GLOBAL AFFAIRS

GLOBAL AFFAIRS

Why she won?
An enlightening conversation with Keishia Thorpe, winner of the Global Teacher Prize 2021, a one-million-dollar prize awarded by Varkey Foundation
1 Oct 2022

Each year, the Varkey Foundation honors an extraordinary and committed teacher who has made an inspirational impact on their school and community. Last year, Keishia Thorpe was chosen from among 8,000 applicants from 121 countries. Not only for her commitment to mentoring students, but also for having redesigned the 12th grade English curriculum to make it culturally relevant to her students, who include first-generation Americans, immigrants and refugees.

Recognition is important in times when there is a constant migratory flow in all directions, which implies emphasizing integration by both those who arrive in new lands and those who receive those who arrive. It is also important in times when racist behaviors still continue to be manifested as a consequence of what is thought and said at home. It was valuable to have exchanged this dialogue with Keishia, not only to look back and analyze her experience, but also to focus on the future. Hopefully, she will continue to be sought after all over the world to share her experience, and therefore to amplify it.

You have been a victim of racial discrimination. Do you believe that schoolchildren today discriminate based on color?

Growing up in Jamaica, I faced discrimination a lot due to my socioeconomic background. Living in the United States is a stark difference. Oftentimes, discrimination is usually linked to the color of a person’s skin, which causes a lot of racial tension. This form of discrimination has its roots back in slavery and seems to be perpetuated by the dominant culture. From my experience with school children, in some cases they discriminate based on color. However, as a teacher and in their defense, this is a learned behavior from home and the dominant culture in most schools that do not honor diversity. These values and behaviors were magnified with the George Floyd events of summer 2021. Some students were able to handle the tough conversations in schools and demonstrate empathy. Conversely, some families had a difficult time coping with the changes that forced schools to exercise diversity and inclusive practices.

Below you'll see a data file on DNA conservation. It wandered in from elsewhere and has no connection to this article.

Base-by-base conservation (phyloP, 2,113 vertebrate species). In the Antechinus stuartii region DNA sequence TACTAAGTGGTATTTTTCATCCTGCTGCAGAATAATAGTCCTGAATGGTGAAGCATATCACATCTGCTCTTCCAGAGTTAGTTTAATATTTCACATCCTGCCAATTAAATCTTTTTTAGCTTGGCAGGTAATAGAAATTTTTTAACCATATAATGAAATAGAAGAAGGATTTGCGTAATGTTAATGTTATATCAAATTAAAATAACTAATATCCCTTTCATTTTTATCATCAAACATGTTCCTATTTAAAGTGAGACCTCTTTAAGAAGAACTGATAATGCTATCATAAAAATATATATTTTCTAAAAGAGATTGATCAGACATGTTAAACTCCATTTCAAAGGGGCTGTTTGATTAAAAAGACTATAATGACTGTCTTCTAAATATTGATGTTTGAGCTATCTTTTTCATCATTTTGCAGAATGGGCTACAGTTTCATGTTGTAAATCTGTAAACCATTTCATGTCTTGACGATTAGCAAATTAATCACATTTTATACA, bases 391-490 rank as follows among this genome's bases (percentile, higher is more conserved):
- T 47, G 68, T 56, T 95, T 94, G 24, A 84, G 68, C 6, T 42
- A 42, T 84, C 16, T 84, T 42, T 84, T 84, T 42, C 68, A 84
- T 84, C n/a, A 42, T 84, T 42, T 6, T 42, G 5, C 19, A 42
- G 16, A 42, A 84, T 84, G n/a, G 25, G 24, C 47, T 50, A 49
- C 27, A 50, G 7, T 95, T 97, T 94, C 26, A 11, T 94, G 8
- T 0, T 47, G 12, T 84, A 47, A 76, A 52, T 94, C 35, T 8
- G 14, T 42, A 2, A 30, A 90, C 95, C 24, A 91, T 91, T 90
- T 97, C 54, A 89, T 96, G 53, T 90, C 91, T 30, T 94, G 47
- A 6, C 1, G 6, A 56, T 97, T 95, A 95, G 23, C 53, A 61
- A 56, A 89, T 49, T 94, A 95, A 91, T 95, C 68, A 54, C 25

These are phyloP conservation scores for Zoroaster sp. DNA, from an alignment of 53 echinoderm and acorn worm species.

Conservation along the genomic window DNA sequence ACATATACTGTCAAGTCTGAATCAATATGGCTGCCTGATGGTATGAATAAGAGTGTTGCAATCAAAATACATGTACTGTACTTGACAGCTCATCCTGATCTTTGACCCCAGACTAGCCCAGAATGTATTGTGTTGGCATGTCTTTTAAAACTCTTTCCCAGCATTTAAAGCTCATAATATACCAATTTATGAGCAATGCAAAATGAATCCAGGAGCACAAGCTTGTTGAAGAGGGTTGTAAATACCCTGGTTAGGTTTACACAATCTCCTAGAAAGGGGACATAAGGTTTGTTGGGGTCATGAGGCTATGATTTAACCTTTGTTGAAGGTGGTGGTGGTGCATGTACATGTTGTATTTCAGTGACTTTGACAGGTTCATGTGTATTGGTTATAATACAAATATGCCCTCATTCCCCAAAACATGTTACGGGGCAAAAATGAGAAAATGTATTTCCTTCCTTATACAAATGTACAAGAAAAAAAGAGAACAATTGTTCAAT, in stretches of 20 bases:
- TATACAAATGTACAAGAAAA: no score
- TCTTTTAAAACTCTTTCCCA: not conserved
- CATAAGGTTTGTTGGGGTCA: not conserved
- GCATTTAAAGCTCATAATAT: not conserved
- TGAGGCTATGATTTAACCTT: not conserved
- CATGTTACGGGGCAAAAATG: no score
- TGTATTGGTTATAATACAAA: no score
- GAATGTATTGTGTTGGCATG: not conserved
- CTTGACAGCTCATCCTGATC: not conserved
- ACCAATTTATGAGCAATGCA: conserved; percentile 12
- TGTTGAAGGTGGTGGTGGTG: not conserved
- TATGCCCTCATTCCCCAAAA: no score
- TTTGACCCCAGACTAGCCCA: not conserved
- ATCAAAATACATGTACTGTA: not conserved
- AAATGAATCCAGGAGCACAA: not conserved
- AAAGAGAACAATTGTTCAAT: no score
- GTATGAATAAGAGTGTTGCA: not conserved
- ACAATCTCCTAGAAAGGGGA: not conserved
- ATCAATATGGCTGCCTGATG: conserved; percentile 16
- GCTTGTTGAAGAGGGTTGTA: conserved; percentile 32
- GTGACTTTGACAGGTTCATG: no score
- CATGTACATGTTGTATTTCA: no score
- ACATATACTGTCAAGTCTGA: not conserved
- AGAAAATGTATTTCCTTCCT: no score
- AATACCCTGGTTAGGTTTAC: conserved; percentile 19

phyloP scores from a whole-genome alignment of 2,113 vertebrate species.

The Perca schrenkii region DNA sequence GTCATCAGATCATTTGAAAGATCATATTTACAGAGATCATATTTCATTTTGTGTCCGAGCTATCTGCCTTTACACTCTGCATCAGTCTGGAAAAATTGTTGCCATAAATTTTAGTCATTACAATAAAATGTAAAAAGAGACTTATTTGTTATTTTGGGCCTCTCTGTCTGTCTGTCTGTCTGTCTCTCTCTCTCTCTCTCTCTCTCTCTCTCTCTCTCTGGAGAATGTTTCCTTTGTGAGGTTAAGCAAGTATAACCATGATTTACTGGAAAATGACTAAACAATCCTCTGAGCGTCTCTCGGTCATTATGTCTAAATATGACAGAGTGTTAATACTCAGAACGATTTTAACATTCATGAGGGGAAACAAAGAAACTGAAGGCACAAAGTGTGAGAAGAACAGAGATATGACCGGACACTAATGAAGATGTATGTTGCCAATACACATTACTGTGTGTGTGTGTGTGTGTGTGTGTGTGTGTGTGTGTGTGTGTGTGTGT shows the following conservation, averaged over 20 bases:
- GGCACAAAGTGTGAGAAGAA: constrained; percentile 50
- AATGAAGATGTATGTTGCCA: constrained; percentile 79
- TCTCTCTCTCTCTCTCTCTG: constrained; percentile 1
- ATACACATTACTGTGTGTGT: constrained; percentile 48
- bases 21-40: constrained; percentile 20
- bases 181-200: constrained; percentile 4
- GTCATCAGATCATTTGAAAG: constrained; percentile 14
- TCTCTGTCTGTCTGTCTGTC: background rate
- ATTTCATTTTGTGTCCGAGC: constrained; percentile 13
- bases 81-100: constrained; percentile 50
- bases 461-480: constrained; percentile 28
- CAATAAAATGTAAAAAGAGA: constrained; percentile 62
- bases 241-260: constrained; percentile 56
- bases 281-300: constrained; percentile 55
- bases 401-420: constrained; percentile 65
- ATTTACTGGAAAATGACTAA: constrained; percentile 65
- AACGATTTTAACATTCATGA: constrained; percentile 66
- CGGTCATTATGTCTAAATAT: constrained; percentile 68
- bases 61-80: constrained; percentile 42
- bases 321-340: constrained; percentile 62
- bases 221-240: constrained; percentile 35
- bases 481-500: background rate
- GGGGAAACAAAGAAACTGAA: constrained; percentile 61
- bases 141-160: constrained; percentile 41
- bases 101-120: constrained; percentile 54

Keishia Thorpe, the winner of the Global Teacher Prize 2021.

Which is the main voice in the fight against discrimination in schools: the family, the school, or the friends?

It ought to be the students — being the change they want to see and creating the future that they want to exist in. Schools also play a big role in educating students to be globally and culturally competent, teaching them how to be not just advocates, but also allies of multiculturalism. Schools should be practitioners of social justice, fighting for all students and influencing equitable policies while ensuring schools are safe spaces where all students feel valued, recognized, acknowledged, and respected, regardless of their race, ethnicity, background or acquired privilege. The voice of the family is equally important in the fight against discrimination in schools because that is where children learn their core values — to be respectful, kind, tolerant, and how to manage conflicts.

What are the main challenges teachers are facing in today’s schools?

With the education landscape diversifying, understanding the different learning challenges students have is paramount. The many different cultures and languages, socioeconomic backgrounds, learning styles, and learning needs, coupled with poor infrastructure, lack of technology, lack of funding, and resources, and tripled with teacher evaluation, high admin expectation, lack of planning time, heavy workload, and little to no monetary incentive, these combined are enough to cause the teaching workforce to decline, especially upon return from the pandemic.

As a student, you didn’t have access to the information students have today. How does this impact classroom dynamics?

Compared to when I was in school, the level of access now is immeasurable, and has really elevated the dynamics of the classroom, how students learn, and how teachers engage the teaching and learning process. The modern classroom is more student-centered, has more learning options for students, and students have much more access to information in real-time. There is also a lot more access with the introduction of blended learning and EdTech. Since the pandemic, regardless of the digital divide, we can witness how technology has transformed the classroom and how students engage and learn. Learning is more digitized, and education is more globalized, which has allowed students to be both more prepared for life after high school and to simply have more options than before.

* Julián Ginzo is a Contributor for UN Today.
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